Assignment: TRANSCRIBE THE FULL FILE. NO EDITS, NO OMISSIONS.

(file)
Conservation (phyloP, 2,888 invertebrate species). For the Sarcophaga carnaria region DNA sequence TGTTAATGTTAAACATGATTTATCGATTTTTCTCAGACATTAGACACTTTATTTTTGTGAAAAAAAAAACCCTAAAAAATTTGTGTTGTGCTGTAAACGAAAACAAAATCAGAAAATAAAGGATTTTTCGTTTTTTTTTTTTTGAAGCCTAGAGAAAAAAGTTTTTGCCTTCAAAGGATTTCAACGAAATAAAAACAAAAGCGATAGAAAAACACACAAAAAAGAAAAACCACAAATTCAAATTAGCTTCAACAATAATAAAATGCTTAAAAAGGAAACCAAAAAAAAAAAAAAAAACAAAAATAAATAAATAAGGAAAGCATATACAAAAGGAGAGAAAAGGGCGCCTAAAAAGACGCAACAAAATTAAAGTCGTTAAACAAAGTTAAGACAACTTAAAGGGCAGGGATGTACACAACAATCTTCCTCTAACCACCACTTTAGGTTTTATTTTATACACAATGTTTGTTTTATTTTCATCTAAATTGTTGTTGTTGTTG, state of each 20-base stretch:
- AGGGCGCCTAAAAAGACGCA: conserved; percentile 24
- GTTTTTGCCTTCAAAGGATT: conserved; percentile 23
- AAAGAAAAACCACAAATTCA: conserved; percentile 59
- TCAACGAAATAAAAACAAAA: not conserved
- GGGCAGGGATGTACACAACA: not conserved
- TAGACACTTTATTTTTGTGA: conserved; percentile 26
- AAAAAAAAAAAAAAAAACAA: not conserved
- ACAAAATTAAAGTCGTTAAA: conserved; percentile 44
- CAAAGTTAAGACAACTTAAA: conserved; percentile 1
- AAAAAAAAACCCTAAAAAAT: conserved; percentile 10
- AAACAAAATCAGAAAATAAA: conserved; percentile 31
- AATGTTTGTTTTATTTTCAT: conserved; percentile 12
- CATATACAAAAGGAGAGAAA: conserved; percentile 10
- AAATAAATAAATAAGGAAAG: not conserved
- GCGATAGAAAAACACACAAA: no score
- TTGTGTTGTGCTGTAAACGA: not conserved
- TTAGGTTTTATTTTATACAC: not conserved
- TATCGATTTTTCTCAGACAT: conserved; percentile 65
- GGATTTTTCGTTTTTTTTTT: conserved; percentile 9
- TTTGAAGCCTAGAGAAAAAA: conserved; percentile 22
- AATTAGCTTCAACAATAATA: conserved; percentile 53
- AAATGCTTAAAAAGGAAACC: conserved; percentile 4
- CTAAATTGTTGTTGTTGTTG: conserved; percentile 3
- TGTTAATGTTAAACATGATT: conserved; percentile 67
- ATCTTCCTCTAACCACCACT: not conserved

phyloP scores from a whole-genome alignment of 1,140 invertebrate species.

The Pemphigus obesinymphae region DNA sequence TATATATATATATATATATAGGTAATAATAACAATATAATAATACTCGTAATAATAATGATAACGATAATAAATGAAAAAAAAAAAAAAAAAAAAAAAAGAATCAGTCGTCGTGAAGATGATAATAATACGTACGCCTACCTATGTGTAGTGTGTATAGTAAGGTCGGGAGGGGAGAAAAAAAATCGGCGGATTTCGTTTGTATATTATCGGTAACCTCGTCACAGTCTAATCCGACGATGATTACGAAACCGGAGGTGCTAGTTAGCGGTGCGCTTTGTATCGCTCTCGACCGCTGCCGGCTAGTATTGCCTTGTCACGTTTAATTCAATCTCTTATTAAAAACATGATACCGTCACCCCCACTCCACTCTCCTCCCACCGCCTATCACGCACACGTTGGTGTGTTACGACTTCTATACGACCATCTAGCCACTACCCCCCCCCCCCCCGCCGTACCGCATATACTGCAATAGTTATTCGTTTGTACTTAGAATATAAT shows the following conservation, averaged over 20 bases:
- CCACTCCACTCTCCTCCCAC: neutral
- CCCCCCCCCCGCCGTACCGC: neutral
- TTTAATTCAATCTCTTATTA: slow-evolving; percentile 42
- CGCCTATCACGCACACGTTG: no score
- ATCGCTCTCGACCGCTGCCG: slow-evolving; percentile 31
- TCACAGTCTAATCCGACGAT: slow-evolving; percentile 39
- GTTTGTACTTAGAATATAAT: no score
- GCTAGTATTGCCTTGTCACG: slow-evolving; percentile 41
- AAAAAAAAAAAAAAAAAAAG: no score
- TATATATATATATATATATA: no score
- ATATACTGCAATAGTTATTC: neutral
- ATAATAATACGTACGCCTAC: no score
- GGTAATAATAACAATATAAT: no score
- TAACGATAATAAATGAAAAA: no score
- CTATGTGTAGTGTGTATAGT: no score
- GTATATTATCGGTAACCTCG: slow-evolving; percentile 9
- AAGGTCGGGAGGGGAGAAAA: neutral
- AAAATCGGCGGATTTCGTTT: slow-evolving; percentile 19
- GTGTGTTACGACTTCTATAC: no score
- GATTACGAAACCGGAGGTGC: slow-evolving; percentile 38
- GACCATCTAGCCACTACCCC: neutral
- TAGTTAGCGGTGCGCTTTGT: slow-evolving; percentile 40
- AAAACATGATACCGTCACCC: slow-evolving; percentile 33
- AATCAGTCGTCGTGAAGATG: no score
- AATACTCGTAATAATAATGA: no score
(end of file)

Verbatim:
Conservation (phyloP, 2,888 invertebrate species). For the Sarcophaga carnaria region DNA sequence TGTTAATGTTAAACATGATTTATCGATTTTTCTCAGACATTAGACACTTTATTTTTGTGAAAAAAAAAACCCTAAAAAATTTGTGTTGTGCTGTAAACGAAAACAAAATCAGAAAATAAAGGATTTTTCGTTTTTTTTTTTTTGAAGCCTAGAGAAAAAAGTTTTTGCCTTCAAAGGATTTCAACGAAATAAAAACAAAAGCGATAGAAAAACACACAAAAAAGAAAAACCACAAATTCAAATTAGCTTCAACAATAATAAAATGCTTAAAAAGGAAACCAAAAAAAAAAAAAAAAACAAAAATAAATAAATAAGGAAAGCATATACAAAAGGAGAGAAAAGGGCGCCTAAAAAGACGCAACAAAATTAAAGTCGTTAAACAAAGTTAAGACAACTTAAAGGGCAGGGATGTACACAACAATCTTCCTCTAACCACCACTTTAGGTTTTATTTTATACACAATGTTTGTTTTATTTTCATCTAAATTGTTGTTGTTGTTG, state of each 20-base stretch:
- AGGGCGCCTAAAAAGACGCA: conserved; percentile 24
- GTTTTTGCCTTCAAAGGATT: conserved; percentile 23
- AAAGAAAAACCACAAATTCA: conserved; percentile 59
- TCAACGAAATAAAAACAAAA: not conserved
- GGGCAGGGATGTACACAACA: not conserved
- TAGACACTTTATTTTTGTGA: conserved; percentile 26
- AAAAAAAAAAAAAAAAACAA: not conserved
- ACAAAATTAAAGTCGTTAAA: conserved; percentile 44
- CAAAGTTAAGACAACTTAAA: conserved; percentile 1
- AAAAAAAAACCCTAAAAAAT: conserved; percentile 10
- AAACAAAATCAGAAAATAAA: conserved; percentile 31
- AATGTTTGTTTTATTTTCAT: conserved; percentile 12
- CATATACAAAAGGAGAGAAA: conserved; percentile 10
- AAATAAATAAATAAGGAAAG: not conserved
- GCGATAGAAAAACACACAAA: no score
- TTGTGTTGTGCTGTAAACGA: not conserved
- TTAGGTTTTATTTTATACAC: not conserved
- TATCGATTTTTCTCAGACAT: conserved; percentile 65
- GGATTTTTCGTTTTTTTTTT: conserved; percentile 9
- TTTGAAGCCTAGAGAAAAAA: conserved; percentile 22
- AATTAGCTTCAACAATAATA: conserved; percentile 53
- AAATGCTTAAAAAGGAAACC: conserved; percentile 4
- CTAAATTGTTGTTGTTGTTG: conserved; percentile 3
- TGTTAATGTTAAACATGATT: conserved; percentile 67
- ATCTTCCTCTAACCACCACT: not conserved

phyloP scores from a whole-genome alignment of 1,140 invertebrate species.

The Pemphigus obesinymphae region DNA sequence TATATATATATATATATATAGGTAATAATAACAATATAATAATACTCGTAATAATAATGATAACGATAATAAATGAAAAAAAAAAAAAAAAAAAAAAAAGAATCAGTCGTCGTGAAGATGATAATAATACGTACGCCTACCTATGTGTAGTGTGTATAGTAAGGTCGGGAGGGGAGAAAAAAAATCGGCGGATTTCGTTTGTATATTATCGGTAACCTCGTCACAGTCTAATCCGACGATGATTACGAAACCGGAGGTGCTAGTTAGCGGTGCGCTTTGTATCGCTCTCGACCGCTGCCGGCTAGTATTGCCTTGTCACGTTTAATTCAATCTCTTATTAAAAACATGATACCGTCACCCCCACTCCACTCTCCTCCCACCGCCTATCACGCACACGTTGGTGTGTTACGACTTCTATACGACCATCTAGCCACTACCCCCCCCCCCCCCGCCGTACCGCATATACTGCAATAGTTATTCGTTTGTACTTAGAATATAAT shows the following conservation, averaged over 20 bases:
- CCACTCCACTCTCCTCCCAC: neutral
- CCCCCCCCCCGCCGTACCGC: neutral
- TTTAATTCAATCTCTTATTA: slow-evolving; percentile 42
- CGCCTATCACGCACACGTTG: no score
- ATCGCTCTCGACCGCTGCCG: slow-evolving; percentile 31
- TCACAGTCTAATCCGACGAT: slow-evolving; percentile 39
- GTTTGTACTTAGAATATAAT: no score
- GCTAGTATTGCCTTGTCACG: slow-evolving; percentile 41
- AAAAAAAAAAAAAAAAAAAG: no score
- TATATATATATATATATATA: no score
- ATATACTGCAATAGTTATTC: neutral
- ATAATAATACGTACGCCTAC: no score
- GGTAATAATAACAATATAAT: no score
- TAACGATAATAAATGAAAAA: no score
- CTATGTGTAGTGTGTATAGT: no score
- GTATATTATCGGTAACCTCG: slow-evolving; percentile 9
- AAGGTCGGGAGGGGAGAAAA: neutral
- AAAATCGGCGGATTTCGTTT: slow-evolving; percentile 19
- GTGTGTTACGACTTCTATAC: no score
- GATTACGAAACCGGAGGTGC: slow-evolving; percentile 38
- GACCATCTAGCCACTACCCC: neutral
- TAGTTAGCGGTGCGCTTTGT: slow-evolving; percentile 40
- AAAACATGATACCGTCACCC: slow-evolving; percentile 33
- AATCAGTCGTCGTGAAGATG: no score
- AATACTCGTAATAATAATGA: no score